June E. Nylen Cancer Center Marks 20 Year Anniversary
Mar 28, 2015 06:41PM
● By MED Magazine
The June E. Nylen Cancer Center in Sioux City is celebrating 20 years of being a regional leader in comprehensive cancer care.
The Siouxland Regional Cancer Center opened its doors March 27, 2005 as a not-for-profit
joint venture of UnityPoint Health–St. Luke’s and Mercy Medical Center–Sioux City. A gift that same year from Mark and Mary Ellen Nylen resulted in a name change to the June E. Nylen Cancer Center.
Along with the new name came new technology. Intensity Modulated Radiation Therapy (IMRT) was first offered in 2005. In 2007, a capital campaign and a major donation made possible the purchase of one of the most aggressive, cancer-fighting weapons in the region – Trilogy, a radiotherapy system used to provide multiple types of targeted radiation treatment from one machine.
The first Stereotactic Radiosurgery (SRS) was performed at the June E. Nylen Cancer Center in 2008 and the first stereotactic body radiation therapy (SBRT) was performed five years later. Both procedures are designed to target cancer with minimal damage to healthy tissue. With both SRS and SBRT, radiation can be delivered in a single session or in a short series (typically up to five treatments).
Center officials say the last five years have also seen an increase in the use of oral oncology drugs with more supportive agents available. More targeted agents are available to help in the treatment of lung, breast, colon and renal carcinomas as well as for lymphoma and CLL.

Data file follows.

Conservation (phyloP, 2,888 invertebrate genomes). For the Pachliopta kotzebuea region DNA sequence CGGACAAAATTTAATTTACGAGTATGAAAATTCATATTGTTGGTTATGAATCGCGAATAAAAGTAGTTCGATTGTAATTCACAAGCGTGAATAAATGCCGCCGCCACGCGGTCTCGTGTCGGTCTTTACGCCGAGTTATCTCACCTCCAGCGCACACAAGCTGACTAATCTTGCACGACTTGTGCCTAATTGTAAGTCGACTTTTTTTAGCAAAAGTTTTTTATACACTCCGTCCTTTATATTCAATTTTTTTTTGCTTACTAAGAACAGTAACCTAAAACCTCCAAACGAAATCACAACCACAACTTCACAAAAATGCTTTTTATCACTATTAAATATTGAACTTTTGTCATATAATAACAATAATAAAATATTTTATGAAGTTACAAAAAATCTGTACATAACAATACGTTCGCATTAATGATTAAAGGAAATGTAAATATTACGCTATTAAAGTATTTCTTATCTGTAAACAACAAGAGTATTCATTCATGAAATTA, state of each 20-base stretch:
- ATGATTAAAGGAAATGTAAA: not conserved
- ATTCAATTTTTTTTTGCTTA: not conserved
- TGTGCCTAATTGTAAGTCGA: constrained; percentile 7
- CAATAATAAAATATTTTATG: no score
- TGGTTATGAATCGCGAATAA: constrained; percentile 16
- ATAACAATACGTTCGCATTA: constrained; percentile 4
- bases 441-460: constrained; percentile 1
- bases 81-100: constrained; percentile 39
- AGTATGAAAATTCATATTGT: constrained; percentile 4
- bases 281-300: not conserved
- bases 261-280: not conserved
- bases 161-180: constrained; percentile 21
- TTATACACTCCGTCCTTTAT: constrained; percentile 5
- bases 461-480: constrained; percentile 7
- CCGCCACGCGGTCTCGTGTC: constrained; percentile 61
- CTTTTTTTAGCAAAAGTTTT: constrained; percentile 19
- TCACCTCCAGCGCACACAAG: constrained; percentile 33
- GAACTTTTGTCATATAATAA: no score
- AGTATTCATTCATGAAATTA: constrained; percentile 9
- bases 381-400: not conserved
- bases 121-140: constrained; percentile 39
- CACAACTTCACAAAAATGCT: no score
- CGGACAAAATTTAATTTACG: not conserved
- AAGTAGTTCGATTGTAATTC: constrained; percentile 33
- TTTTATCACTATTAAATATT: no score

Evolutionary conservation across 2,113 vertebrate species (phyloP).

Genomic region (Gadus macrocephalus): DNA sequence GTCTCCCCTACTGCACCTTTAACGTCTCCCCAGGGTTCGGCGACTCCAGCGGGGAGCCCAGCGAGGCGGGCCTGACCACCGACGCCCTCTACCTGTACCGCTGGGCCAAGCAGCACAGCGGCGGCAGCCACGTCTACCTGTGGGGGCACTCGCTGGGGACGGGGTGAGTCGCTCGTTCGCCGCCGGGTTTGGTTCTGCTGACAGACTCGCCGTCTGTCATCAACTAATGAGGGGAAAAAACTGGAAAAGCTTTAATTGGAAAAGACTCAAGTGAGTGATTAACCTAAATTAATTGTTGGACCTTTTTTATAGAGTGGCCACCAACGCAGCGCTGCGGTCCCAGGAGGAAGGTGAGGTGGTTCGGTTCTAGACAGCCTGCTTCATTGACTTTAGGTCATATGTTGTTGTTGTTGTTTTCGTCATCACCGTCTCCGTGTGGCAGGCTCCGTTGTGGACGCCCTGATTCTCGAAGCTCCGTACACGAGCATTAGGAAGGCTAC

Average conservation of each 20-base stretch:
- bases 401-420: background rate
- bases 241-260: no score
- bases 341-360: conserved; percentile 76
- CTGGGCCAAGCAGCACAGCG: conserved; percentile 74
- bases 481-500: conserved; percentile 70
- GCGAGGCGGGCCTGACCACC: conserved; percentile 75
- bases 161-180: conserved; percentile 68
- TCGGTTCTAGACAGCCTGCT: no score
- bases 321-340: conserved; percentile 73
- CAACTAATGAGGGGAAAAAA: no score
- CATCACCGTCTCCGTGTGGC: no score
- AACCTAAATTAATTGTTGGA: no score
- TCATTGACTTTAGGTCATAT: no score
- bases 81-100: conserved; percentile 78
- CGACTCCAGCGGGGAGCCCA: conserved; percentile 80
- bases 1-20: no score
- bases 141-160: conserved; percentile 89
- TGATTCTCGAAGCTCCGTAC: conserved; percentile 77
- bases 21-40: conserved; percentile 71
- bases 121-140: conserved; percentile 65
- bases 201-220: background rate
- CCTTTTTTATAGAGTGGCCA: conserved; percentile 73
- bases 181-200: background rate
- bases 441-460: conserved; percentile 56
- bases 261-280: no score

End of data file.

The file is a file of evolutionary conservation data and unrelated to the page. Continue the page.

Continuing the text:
Today, the Cancer Center offers a full array of cancer support services including nutritional care, emotional and spiritual care, a patient navigator, a wig boutique, support groups, education and a resource center, patient transportation services, acupuncture, massage, herbal therapies, and other forms of complementary therapies.
A staff of 101 professionals provides care in the Sioux City area and through fourteen satellite locations in Iowa and Nebraska. The center partners with the National Cancer Institute’s Clinical Community Oncology Program including Mayo Clinic to offer access to clinical trials. More than 3,300 Siouxland cancer patients have taken advantage of this opportunity to access new and emerging therapies.
Patients ring a Hope Bell in the Cancer Center lobby when they leave after completing their last treatment. An anniversary celebration was held for patients and families on March 26th.